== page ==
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It occurs to me that with all my grand talk of word counts and marketing brainstorms, you might think that it’s all an elaborate distraction and suspect that I am not actually writing anything for “Plank 3”.  Oh, but I am, and to prove it, here’s a tiny nibble:

I thought it was a cat at first.  Just as you turn into Norton Street there is a yard on the corner, used by a local blacksmith during the day.  At night he pulls an old wooden door across the entrance to keep out the curious, and as I walked past it I heard a high-pitched whimper.  Martha’s never that keen when I bring home stray animals, as she says – with some justification – that as soon as you get fond of them, they find their feet and leave you, but I had a look anyway, expecting to see a mother cat and some kittens.  Instead, as I inched the door to one side and peered into the yard, two very human eyes looked back at me from the shadows.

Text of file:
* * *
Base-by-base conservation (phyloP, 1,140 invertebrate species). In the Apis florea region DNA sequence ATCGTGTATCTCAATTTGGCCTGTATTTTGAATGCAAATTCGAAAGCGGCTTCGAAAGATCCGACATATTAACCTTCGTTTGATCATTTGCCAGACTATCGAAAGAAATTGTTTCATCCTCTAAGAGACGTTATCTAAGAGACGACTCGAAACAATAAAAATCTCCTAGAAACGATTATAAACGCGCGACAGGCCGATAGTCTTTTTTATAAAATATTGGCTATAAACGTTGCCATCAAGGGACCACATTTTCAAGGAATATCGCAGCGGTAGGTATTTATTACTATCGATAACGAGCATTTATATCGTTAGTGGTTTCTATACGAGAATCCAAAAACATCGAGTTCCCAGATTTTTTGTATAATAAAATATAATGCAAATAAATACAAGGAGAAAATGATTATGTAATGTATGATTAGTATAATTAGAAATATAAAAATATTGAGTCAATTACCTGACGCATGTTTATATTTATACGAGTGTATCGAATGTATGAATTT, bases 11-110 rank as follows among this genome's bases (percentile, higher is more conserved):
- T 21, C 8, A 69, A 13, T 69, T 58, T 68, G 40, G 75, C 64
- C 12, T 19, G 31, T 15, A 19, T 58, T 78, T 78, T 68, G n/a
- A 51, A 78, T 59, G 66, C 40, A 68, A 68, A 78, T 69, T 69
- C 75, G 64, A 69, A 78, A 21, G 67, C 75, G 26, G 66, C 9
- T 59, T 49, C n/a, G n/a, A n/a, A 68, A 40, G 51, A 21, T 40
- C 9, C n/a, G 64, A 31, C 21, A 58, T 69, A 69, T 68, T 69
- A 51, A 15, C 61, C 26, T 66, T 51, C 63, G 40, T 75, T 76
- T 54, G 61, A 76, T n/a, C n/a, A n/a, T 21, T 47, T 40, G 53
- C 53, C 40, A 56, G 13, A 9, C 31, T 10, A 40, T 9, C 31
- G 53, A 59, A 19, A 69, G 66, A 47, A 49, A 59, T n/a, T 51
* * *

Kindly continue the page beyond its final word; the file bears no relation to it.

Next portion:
“Now then, who are you?” I asked.  “Come on, lad – you shouldn’t be in here.”

“I’m not a lad,” replied the girl with some difficulty, drawing in a breathe between each word.  “And I want my ma!”  With the last word came that whimper again.  Her hand shot out and grabbed hold of mine and squeezed with unexpected ferocity.  “Please, mister – get my ma!”

“Does she live near here?”  I asked.

The girl screwed her eyes shut and shook her head.  Again, that awful whimper, and I made up my mind.

“Well, I do,” I said, “and my wife’s at home and will know what to do.”  I bent down to the girl.  “Here: put your arm around my neck, and I’ll pick you up.”  She looked at me with uncertainty.  “I’m a constable – I look after people.”  Another whimper, and I scooped her up before she could object.  She was heavier than I expected, and by the time I reached home and kicked the door to call Martha, I was sweating.

So what do you think?  Does it make you want to read on?